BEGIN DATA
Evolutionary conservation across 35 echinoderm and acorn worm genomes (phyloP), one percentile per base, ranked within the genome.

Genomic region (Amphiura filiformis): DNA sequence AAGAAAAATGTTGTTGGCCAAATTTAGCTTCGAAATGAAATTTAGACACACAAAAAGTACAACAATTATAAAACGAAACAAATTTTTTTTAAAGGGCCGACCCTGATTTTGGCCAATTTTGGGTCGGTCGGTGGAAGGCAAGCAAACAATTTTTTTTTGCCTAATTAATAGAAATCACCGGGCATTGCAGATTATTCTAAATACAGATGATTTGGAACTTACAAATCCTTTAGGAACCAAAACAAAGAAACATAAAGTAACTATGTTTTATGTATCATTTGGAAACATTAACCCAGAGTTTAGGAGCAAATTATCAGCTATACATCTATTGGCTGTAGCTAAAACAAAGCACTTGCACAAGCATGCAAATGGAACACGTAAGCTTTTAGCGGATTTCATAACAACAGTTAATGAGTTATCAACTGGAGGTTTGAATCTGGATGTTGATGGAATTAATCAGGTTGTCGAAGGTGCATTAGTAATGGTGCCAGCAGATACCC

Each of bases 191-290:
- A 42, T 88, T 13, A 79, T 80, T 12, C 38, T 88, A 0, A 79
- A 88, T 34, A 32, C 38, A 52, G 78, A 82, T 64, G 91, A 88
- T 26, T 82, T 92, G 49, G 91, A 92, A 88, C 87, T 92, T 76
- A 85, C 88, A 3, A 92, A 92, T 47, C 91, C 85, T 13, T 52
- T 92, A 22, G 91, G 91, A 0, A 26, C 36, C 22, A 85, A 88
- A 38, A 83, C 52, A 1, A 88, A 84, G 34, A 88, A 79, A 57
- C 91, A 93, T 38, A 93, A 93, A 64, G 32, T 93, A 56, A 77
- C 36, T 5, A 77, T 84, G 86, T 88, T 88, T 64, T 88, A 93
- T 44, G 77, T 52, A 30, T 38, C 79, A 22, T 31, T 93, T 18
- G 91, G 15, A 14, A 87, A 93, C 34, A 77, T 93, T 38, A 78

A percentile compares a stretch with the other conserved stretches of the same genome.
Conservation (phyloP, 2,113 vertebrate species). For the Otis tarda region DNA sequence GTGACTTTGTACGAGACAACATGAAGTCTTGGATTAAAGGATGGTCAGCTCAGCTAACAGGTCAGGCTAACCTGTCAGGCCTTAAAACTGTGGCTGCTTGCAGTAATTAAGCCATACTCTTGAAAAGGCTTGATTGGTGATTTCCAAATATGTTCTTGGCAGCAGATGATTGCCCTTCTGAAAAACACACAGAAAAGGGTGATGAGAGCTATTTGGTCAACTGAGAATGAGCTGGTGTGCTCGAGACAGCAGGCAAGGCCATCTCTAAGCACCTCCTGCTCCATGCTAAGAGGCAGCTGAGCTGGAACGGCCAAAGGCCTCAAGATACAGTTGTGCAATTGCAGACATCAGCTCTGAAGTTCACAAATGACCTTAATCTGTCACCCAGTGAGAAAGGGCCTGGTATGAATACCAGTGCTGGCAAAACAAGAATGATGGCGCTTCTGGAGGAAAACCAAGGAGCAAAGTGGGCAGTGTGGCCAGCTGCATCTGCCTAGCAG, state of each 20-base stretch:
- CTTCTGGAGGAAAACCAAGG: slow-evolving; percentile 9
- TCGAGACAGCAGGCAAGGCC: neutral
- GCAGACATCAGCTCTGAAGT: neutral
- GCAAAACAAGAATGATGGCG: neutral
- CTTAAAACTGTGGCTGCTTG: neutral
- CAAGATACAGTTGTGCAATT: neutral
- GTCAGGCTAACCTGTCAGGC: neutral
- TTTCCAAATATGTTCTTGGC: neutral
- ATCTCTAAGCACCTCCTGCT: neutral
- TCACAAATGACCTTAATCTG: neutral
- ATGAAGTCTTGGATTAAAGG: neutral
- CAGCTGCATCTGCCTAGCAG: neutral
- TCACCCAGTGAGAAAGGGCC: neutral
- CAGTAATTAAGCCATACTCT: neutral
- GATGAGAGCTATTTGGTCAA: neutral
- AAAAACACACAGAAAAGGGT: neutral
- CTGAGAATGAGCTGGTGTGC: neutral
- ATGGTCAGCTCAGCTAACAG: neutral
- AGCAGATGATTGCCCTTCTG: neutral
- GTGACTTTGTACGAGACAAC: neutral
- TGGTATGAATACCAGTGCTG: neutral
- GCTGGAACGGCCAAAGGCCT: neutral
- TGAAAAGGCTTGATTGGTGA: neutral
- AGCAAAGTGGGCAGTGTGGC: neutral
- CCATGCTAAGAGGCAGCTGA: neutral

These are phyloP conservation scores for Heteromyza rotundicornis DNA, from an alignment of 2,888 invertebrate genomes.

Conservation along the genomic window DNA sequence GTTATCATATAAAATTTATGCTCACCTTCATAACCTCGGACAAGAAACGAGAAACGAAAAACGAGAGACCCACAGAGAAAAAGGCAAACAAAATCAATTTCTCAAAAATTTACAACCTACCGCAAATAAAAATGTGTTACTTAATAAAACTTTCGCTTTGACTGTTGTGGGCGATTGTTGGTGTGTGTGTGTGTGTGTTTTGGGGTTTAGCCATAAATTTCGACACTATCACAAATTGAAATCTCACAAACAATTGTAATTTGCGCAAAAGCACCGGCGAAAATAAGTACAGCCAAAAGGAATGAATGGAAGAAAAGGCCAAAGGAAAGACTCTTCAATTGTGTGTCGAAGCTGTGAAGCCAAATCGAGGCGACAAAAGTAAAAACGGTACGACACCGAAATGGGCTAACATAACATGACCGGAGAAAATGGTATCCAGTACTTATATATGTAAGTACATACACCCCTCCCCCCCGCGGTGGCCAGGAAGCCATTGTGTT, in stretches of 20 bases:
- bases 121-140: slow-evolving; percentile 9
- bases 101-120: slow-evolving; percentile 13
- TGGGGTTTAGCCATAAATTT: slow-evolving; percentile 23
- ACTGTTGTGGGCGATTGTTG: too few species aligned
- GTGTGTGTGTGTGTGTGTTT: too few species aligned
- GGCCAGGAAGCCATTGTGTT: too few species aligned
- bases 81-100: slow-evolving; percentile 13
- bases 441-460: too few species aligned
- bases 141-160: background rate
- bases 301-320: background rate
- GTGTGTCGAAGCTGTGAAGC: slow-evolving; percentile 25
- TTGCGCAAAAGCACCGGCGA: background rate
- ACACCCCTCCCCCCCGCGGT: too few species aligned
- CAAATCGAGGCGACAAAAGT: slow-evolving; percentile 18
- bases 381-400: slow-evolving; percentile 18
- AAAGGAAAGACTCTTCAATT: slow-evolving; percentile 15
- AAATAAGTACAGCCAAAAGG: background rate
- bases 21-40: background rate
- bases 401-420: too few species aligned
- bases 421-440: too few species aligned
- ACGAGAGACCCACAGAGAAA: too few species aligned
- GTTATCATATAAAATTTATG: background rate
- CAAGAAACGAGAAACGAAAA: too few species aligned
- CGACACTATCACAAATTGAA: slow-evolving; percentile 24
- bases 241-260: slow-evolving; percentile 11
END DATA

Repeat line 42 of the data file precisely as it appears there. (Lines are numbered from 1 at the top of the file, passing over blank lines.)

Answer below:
Conservation along the genomic window DNA sequence GTTATCATATAAAATTTATGCTCACCTTCATAACCTCGGACAAGAAACGAGAAACGAAAAACGAGAGACCCACAGAGAAAAAGGCAAACAAAATCAATTTCTCAAAAATTTACAACCTACCGCAAATAAAAATGTGTTACTTAATAAAACTTTCGCTTTGACTGTTGTGGGCGATTGTTGGTGTGTGTGTGTGTGTGTTTTGGGGTTTAGCCATAAATTTCGACACTATCACAAATTGAAATCTCACAAACAATTGTAATTTGCGCAAAAGCACCGGCGAAAATAAGTACAGCCAAAAGGAATGAATGGAAGAAAAGGCCAAAGGAAAGACTCTTCAATTGTGTGTCGAAGCTGTGAAGCCAAATCGAGGCGACAAAAGTAAAAACGGTACGACACCGAAATGGGCTAACATAACATGACCGGAGAAAATGGTATCCAGTACTTATATATGTAAGTACATACACCCCTCCCCCCCGCGGTGGCCAGGAAGCCATTGTGTT, in stretches of 20 bases: